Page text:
Avoid pro­pel­lers!

Pilot - - AIRMAIL -

I am im­pelled to re­spond to the cor­re­spon­dence in Jan­uary’s

Pi­lot and Ed Len­nox’s rant about per­sons in close prox­im­ity to pro­pel­lers on pis­ton en­gined air­craft. I have to side with Si­mon Noble on this mat­ter as it is se­ri­ous – par­tic­u­larly as Pi­lot is cer­tainly read by many young and new pi­lots who may not re­alise that pro­pel­lers are def­i­nitely to be treated with care and re­spect at all times.

The very na­ture of air­craft mag­ne­tos makes them prone to the pos­si­bil­ity of be­ing un­ex­pect­edly ac­ti­vated be­cause they are ‘live’ at all times ex­cept when earthed by the ‘P’ lead through the ig­ni­tion switches in the cock­pit. This means that if the switches are left on by the pi­lot at the com­ple­tion of the flight (a very com­mon oc­cur­rence due to the en­gine be­ing stopped with the idle cut-off) there is a pos­si­bil­ity of the en­gine fir­ing if the pro­pel­ler is moved, par­tic­u­larly if one or both mag­ne­tos are fit­ted with im­pulse units. The other pos­si­bil­ity is of one of the earth leads be­com­ing de­tached for some un­ex­pected rea­son, such as vi­bra­tion or some­times the elec­tri­cal leads be­ing in­ad­ver­tently stressed dur­ing main­te­nance lead­ing to pos­si­ble de­tach­ment later. For safety rea­sons you should check for a ‘dead-cut’ on both mag­ne­tos be­fore and after flight to de­tect a de­tached earth (P) lead.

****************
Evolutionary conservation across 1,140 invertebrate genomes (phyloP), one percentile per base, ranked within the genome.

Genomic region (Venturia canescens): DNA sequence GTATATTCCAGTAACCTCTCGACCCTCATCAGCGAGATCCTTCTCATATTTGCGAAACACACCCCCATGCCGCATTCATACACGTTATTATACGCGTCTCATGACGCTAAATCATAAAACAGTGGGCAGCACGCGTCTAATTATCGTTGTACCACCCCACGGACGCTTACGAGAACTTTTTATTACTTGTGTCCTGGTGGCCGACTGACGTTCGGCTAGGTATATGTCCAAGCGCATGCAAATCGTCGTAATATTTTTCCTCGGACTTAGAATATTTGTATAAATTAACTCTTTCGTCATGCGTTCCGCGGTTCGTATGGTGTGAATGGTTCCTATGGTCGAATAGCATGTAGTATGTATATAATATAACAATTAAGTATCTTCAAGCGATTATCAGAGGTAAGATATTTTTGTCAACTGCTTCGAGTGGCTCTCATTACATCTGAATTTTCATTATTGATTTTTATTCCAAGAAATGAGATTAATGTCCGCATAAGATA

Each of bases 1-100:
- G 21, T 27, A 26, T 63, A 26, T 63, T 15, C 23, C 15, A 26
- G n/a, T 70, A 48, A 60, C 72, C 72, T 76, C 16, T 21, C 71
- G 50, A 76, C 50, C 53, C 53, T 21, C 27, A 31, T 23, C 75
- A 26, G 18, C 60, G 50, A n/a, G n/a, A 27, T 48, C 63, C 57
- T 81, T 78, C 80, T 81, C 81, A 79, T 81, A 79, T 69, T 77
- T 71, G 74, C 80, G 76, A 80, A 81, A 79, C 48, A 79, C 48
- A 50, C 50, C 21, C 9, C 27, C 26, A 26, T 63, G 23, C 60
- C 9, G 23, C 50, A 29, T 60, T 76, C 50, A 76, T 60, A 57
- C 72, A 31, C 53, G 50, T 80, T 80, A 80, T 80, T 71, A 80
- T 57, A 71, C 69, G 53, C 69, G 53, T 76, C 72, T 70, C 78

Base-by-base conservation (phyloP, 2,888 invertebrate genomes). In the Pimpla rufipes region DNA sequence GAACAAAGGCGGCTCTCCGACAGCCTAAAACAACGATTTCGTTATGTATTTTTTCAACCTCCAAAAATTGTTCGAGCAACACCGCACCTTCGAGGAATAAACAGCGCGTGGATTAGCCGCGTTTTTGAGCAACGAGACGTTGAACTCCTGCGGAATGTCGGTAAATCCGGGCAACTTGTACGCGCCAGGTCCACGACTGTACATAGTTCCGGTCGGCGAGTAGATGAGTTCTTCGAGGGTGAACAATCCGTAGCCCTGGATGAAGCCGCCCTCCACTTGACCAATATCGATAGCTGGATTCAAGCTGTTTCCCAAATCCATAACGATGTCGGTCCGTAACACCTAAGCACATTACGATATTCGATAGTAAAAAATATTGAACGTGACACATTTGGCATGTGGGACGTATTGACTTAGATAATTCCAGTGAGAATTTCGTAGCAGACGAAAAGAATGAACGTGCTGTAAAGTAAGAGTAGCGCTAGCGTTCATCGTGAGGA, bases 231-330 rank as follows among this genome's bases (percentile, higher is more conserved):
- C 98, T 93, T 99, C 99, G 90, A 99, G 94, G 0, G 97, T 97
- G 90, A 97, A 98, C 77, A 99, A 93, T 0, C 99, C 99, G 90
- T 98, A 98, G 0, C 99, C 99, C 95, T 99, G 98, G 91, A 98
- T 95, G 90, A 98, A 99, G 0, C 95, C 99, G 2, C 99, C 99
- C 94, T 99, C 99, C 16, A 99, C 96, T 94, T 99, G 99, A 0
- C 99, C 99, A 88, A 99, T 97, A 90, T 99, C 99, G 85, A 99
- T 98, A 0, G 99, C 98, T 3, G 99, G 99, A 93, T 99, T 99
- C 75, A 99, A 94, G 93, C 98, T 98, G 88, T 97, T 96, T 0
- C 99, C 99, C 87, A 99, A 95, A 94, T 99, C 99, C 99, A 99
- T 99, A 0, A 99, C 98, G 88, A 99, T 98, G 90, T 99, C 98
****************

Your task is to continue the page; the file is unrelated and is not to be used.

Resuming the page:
When­ever han­dling a pro­pel­ler al­ways treat it as live. And when ac­com­pa­ny­ing non-avi­a­tion adults and par­tic­u­larly chil­dren keep them away from pro­pel­lers. There are other prob­lems as­so­ci­ated with coil ig­ni­tion on air­craft en­gines but enough is enough and safety can be main­tained by the ‘do not touch’ habit by pi­lots as well as pas­sen­gers ex­cept when nec­es­sary for pi­lots dur­ing flight op­er­a­tions.

What is my author­ity for this opin­ion? Well over fifty years as a li­cenced air­craft main­te­nance en­gi­neer and pri­vate pi­lot on sin­gle and multi-en­gined air­craft, al­though I am now re­tired. Colin Ford, Ather­ton While Colin Ford gives sound rea­son for han­dling pro­pel­lers with care, I am not sure pic­tures of pi­lots posed in close prox­im­ity to them – al­most a tra­di­tion in avi­a­tion – re­ally do en­cour­age any­one to do any­thing daft – Ed

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